George Orwell’s works are as an expression of Orwell’s character, with stylistic powers, zest for the hopeless struggle and denunciation of fashionable intellectual attitudes.George Orwell’s originality has been recognized in the world; his peculiar blend of gaiety and grimness has been appreciated In Shooting an Elephant (1950). The reviews of his posthumously published Shooting an Elephant provided a revaluation, refined the earlier critical judgments, and distinguished between Orwell’s strengths and weaknesses.
Though critics invariably admire the subtle art of Orwell’s autobiographical writings, they sometimes forget that Orwell’s legend is based mainly on his own carefully projected self-image. Orwell’s personal characteristics: his courage, compassion, honesty, decency, generosity, integrity and responsibility as well as his masochism, and his stylistic qualities: vigor, clarity, precision, forcefulness, confidence and commonsense, have received a good deal of attention. But the most serious criticisms of Orwell is his fear of what others think, and the superficiality and inconsistency of his political ideas.Orwell wrote Shooting an Elephant in about two weeks, and it contains some of his finest prose – economical, concrete, powerfully paced.
In Burmese Days, A Clergyman’s Daughter, and Keep the Aspidistra Flying respectively, he had tried to fictionalize his disgust at British imperialism, the English class system, and the ruthless capitalism that dominated British culture, but he had not completely satisfied either his readers or, more significantly, himself. Now, however, in only seven pages, Orwell crystallized his views on the three-headed socioeconomic juggernaut of imperialism, class, and capitalism that he believed was inexorably crushing both its victims and their “Masters.”As with all tragedies, the story line of Shooting an Elephant is brutally simple. A working Burmese elephant in must, a periodic hormonal frenzy, had broken its chains and in the absence of its mahout (handler) damaged considerable native property in Moulmein, Lower Burma, where Orwell was stationed as the town’s sub-divisional police officer. The natives demanded that Orwell, who embodied hated British authority, track down the elephant.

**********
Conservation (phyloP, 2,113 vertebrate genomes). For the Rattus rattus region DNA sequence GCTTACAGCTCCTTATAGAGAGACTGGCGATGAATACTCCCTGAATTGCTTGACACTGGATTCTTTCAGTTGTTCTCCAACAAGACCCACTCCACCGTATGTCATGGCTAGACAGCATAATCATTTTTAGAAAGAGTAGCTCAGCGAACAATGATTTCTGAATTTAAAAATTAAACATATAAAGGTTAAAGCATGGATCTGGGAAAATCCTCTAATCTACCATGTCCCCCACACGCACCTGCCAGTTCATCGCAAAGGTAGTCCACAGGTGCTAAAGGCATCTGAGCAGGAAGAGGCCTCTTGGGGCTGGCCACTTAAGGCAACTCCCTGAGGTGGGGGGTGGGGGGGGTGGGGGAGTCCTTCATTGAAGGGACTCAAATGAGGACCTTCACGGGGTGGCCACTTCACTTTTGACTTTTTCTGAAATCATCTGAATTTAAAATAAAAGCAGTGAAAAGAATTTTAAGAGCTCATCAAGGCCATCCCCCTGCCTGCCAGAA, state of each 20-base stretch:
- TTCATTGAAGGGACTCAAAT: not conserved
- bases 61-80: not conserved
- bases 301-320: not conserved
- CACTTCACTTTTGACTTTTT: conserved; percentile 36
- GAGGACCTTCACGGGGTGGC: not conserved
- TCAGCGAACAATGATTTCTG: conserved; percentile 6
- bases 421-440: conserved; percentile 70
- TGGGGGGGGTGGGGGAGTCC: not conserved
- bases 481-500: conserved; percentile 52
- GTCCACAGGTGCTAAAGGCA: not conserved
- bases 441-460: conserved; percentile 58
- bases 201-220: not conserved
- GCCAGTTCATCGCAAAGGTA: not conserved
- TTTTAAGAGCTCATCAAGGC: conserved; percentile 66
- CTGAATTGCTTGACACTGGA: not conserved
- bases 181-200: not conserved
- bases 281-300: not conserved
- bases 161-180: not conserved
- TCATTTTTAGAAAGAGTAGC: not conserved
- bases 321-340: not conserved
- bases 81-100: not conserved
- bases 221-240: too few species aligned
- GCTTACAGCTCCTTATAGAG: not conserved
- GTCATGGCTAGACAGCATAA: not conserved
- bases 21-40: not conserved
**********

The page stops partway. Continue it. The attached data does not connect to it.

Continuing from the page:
Then the beast killed a coolie, unconsciously sealing its own fate because then Orwell had to kill it. It also scaled the fate of Orwell’s career as an Imperial policeman. After a decade of reflection, killing the elephant became his indelible metaphor for the swiftly approaching demise of the British Empire.
By the time he wrote Shooting an Elephant, Orwell’s literary style had matured considerably. Using the old Aristotelian deductive movement from an abstract general statement to specific details that powerfully impact all the senses, he conveyed the full horror of the dual murder his position forced him to commit – the destruction of both the innocent animal and his own self-respect – with clear, approachable syntax and diction and stark, powerful images.Both Orwell and the elephant fell victim to interrelated forces they could not control -imperialism, the British class system, and the capitalism that under girded European society. At the mercy of his physical condition, the elephant involuntarily set off the events which brought him down, just as Orwell, born into the “upper-lower-middle class,” and bending to his father’s choice of his career, sentenced himself to a form of suicide doing what he called the Empire’s dirty work in Burma.Orwell spent his life in foreseeing transformations and in stamping upon embryos. His strength went that way.
1980 crowned his work, and it is understandably a crown of thorns. While he stamped he looked around him, and tried to ameliorate a world which is bound to be unhappy. A true liberal, he hoped to help through small things. Look to the rose or the toad or, if you think them more significant, look to art or literature. There, in the useless, lies our scrap of salvation.If a man cannot enjoy the return of spring, why should he be happy in a Labor-saving Utopia? . .